kitekrazy

Senior Member
I knew someone would call me out on that when I wrote it because I've thought the same thing. Having said that, if my current 1150 chipset with my trusty i7 4770k would have allowed me to upgrade my 32GB ram to 64GB , then I likely would not be doing a full upgrade right now and just added more memory and SSD's and been happy with that. This time around I wanted to make sure I didn't make that same mistake and gave myself room to grow. However, there is the real possibility that by the time I want to upgrade ram to 128GB that the DDR5 will be the new standard and DDR4 chips will be so scarce and costly that upgrading the whole system ends up being cheaper. Been there, done that:)
That mistake is not yours. It's the constant changing of platforms which makes me less fond of Intel. Plus there are enough bad developers out there that can bog down a future proof system.
 

EvilDragon

KSP Wizard
It exists for AsRock motherboards? And likely other vendors will follow. X570 chipset does support it - so not sure why would you be dismissing it.
 

Pictus

Active Member
Thunderbolt. One word enough for me to dismiss AMD right now. ?????
Some ASRock have TB header and three models have built-in Thunderbolt ports:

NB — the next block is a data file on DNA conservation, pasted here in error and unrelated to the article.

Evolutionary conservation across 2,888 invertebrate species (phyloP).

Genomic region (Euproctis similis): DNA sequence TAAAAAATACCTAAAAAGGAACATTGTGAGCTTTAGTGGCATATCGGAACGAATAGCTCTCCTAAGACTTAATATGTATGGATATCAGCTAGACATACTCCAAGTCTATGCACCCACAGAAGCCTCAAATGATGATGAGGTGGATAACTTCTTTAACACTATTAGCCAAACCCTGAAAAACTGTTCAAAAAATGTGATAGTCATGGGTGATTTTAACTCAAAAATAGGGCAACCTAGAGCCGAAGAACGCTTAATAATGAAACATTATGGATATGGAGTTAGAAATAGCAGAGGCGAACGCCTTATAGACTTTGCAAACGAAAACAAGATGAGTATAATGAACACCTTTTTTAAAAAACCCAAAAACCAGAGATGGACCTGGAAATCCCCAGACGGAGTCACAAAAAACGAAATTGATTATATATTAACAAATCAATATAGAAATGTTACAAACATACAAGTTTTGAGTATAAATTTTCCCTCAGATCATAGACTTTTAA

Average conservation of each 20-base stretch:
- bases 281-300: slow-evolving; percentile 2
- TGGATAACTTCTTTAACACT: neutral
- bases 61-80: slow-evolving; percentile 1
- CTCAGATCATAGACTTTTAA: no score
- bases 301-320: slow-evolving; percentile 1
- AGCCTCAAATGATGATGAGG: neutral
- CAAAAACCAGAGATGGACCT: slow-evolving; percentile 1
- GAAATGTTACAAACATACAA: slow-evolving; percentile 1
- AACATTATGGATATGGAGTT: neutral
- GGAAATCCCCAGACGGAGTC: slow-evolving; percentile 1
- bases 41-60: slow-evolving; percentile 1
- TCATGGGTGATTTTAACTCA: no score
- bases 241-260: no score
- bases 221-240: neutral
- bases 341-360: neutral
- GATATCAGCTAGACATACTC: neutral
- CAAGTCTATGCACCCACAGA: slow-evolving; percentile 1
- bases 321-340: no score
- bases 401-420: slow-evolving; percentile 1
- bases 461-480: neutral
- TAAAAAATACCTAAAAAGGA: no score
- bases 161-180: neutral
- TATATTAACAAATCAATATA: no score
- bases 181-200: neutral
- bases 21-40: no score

https://www.anandtech.com/show/14461/made-for-creators-asrock-x570-creator-with-ddr44600-two-thunderbolt-10g-lan
https://www.anandtech.com/show/14455/asrock-x570-aqua-heaviest-flagship-motherboard-ever-with-thunderbolt
https://www.anandtech.com/show/14550/asrock-x570-phantom-gaming-itx-tb3-

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It exists for AsRock motherboards? And likely other vendors will follow. X570 chipset does support it - so not sure why would you be dismissing it.

Strange Gigabyte did not offer TB support this time, but I suspect they will for the new Threadrippers.
 

LinusW

Active Member
So it seems Intel have made Thunderbolt specification royalty free in the beginning of 2019 so AMD can finally get Thunderbolt. Cool, seems AsRock were quick to implement it.
 

EvilDragon

KSP Wizard
AsRock has been doing TB via add-on cards for some time now, regardless of royalty fee. My Z170 board has it (TB2, tho - which is fine for my RME UFX+).